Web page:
Make your home the comfortable safe haven it should be by protecting yourself against these stealthy hazards.
Home is where the heart is, but it’s also where many health dangers dwell.
We’re not talking about the better-known hazards, like mold, dust mites, or carpet chemicals. Those are certainly important, but there are a few even sneakier ways your home may be putting your health at risk. And since adults over 65 spend more time sleeping, watching TV, and doing household activities, it’s especially important to beware.
Make your home the comfortable safe haven it should be by protecting yourself against these five common risks.
1. A Slippery Shower or Step Stool
“Falls are one of the biggest threats to the independence of adults as they age,” says Kathryn H. Jacobsen, Ph.D., M.P.H., a professor in the department of global and community health at George Mason University.
In fact, one out of five older adults who fall incurs a serious injury such as a broken hip or head trauma, according to the Centers for Disease Control and Prevention.
“Showers and kitchens with step stools—for reaching those higher cabinets and shelves—are major points of concern,” Jacobsen says.
How to stay safe: Install permanent grab bars in and around the shower and tub. Some models have suction cups, which make them easy to install and remove so you can take them with you when you travel. Nonslip stickers are another good way to keep everyone in your home from slipping in the shower.
As for the kitchen, reorganize so that your most used foods and tools are on lower shelves, Jacobsen says.
For more tips, check out this guide to preventing falls at home.
2. Your Kitchen Sink and Countertops
The National Sanitation Foundation found that areas where food is stored or prepared had more bacteria or fecal contamination than other places in the home. More than 75 percent of dish sponges and rags had salmonella, E. coli, or fecal matter. Compare that to 9 percent on bathroom faucet handles.
That’s especially bad news for older adults. “Your immune system starts to weaken in your 50s, which puts you at an increased risk for foodborne illnesses,” says Philip Tierno, Ph.D., a professor of microbiology and pathology at New York University.
Other kitchen items that need frequent cleaning include cutting boards and your refrigerator, especially areas in contact with uncooked or unwashed food.
How to stay safe: If you’re washing food over the sink, make sure it never touches the actual sink or the drain, which tend to be hot spots for bacteria, Tierno says.
Also, make sure to change dish towels a few times per week, and swap your sponge every month or so depending on how much you use it, he says. If you’re a regular sponge user, disinfect it at least once a week by soaking in a bleach solution (one part bleach to nine parts water) for five minutes, or microwaving on high for two minutes. The microwave method has been shown to kill 99 percent of bacteria!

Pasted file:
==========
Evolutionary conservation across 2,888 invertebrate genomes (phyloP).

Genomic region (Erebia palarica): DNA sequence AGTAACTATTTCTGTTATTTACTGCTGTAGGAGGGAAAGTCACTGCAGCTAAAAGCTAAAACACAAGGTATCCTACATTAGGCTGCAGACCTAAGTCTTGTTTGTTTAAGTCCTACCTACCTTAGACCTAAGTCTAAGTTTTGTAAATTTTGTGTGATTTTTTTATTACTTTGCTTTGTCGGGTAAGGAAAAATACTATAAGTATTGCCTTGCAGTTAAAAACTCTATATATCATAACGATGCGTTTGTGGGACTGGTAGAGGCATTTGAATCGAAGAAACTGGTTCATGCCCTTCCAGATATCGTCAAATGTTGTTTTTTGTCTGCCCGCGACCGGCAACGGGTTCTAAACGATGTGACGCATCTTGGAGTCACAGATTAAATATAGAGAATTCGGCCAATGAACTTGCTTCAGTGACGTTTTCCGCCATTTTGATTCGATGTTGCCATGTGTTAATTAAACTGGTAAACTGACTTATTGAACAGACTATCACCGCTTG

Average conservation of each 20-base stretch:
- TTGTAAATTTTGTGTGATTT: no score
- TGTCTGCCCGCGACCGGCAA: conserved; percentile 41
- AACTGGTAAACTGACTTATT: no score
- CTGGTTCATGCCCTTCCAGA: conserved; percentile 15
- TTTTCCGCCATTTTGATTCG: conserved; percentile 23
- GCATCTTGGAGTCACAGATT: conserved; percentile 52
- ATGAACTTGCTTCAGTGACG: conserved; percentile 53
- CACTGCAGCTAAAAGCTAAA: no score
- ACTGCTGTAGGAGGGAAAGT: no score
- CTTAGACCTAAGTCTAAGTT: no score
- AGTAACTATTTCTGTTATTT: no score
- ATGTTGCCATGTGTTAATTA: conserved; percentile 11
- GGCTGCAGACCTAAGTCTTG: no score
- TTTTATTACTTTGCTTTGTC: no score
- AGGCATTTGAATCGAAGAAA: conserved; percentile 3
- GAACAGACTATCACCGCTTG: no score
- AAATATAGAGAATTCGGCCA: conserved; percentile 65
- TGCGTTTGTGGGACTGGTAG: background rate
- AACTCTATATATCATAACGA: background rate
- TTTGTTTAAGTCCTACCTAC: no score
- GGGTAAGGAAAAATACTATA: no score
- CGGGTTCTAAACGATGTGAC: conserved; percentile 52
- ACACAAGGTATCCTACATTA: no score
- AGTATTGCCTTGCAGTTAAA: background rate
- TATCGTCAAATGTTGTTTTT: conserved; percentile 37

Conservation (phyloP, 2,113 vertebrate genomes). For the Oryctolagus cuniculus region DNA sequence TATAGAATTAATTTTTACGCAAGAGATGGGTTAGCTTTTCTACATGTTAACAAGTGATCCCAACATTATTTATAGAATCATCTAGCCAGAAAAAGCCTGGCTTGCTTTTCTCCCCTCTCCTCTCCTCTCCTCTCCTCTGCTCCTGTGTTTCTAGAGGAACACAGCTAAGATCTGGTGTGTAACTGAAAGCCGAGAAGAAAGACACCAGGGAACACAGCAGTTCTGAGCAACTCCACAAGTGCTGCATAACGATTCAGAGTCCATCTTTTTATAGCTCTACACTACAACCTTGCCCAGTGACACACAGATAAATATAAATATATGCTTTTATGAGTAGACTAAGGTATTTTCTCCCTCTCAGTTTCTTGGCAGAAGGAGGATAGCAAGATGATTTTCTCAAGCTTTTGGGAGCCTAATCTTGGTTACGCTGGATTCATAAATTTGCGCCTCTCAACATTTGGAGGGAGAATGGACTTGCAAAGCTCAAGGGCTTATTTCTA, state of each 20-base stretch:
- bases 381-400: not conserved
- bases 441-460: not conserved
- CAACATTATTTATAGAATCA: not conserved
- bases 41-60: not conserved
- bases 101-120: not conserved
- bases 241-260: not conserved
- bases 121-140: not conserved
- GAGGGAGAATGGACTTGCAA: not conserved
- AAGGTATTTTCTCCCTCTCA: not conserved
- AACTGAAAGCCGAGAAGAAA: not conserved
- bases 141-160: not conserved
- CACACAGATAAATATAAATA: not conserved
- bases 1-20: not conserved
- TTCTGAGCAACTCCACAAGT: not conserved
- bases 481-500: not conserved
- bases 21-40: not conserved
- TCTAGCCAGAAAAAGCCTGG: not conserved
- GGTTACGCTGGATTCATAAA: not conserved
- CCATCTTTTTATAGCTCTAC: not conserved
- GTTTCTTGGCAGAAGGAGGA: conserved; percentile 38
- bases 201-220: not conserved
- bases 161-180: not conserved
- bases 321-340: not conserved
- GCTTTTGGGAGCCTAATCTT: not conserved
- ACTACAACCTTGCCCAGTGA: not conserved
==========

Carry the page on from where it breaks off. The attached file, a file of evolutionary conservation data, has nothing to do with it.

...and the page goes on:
And while you’ve heard this one before, it’s worth repeating: Before and after handling food, wash your hands with soap and water for at least 20 seconds. Plus, check out tips for washing produce correctly.
3. Herbal Supplements
You might not think to tell your doctor about that daily multivitamin or your green tea habit, but that’s a mistake.
“Some herbal products mix badly with prescription medications,” Jacobsen says.
In fact, a review published in the British Journal of Clinical Pharmacology found herbal remedies such as sage, St. John’s wort, goji juice, green tea, and ginkgo biloba produced adverse reactions in people taking warfarin or statins.
“Pharmacists can offer good advice about whether it’s safe to try supplements or if they should be avoided because of possible side effects or interactions,” Jacobsen says.
The National Center for Complementary and Integrative Health offers a list of common herb-drug interactions for reference, but it should remain just that—a reference. It shouldn’t replace a conversation with your doctor.
4. Your Showerhead
As you get older, because of that slight weakening of the immune system, you’re more susceptible to Legionnaires’ disease, a type of pneumonia caused by the legionella bacteria, which grows in showerheads, Tierno says.
“Over time, if a showerhead is not cleaned, legionella and other bacteria can grow and thrive,” he says. “So when you spray yourself, you can get sick.”
How to stay safe: Change the showerhead at least once a year to prevent mineral deposits and biofilm. Between changes, clean it by scrubbing any visible debris off the head (Tierno recommends using a steel brush) and soaking it in vinegar, a natural disinfectant, for one hour.
If you’re replacing the head, choose a metal model over plastic. Research shows metal is less likely to harbor bacteria.
5. Empty Rooms
“Research shows that lonely and socially isolated people tend to be less healthy and more likely to have a lifestyle that is not as health-promoting,” says Christopher Coe, Ph.D., director of the Harlow Center for Biological Psychology at the University of Wisconsin-Madison.
That’s bad news, given that the AARP Foundation estimates more than 8 million adults age 50 and older are affected by isolation.
How to stay connected: Just as you can take steps to improve your fitness, there are things you can do to improve your connections with others. Signing up for a SilverSneakers class accomplishes both—and members say the friendship benefits are just as important as the fitness benefits.
Or volunteer, which provides both a dose of social interaction and gratitude. One Florida State University study found that just two hours of volunteering per week alleviated loneliness in older adults who were widowed. Check out local volunteer organizations or a site like volunteermatch.org to find opportunities.
Want more ideas? Read our guide on how to reconnect when you’re feeling isolated.
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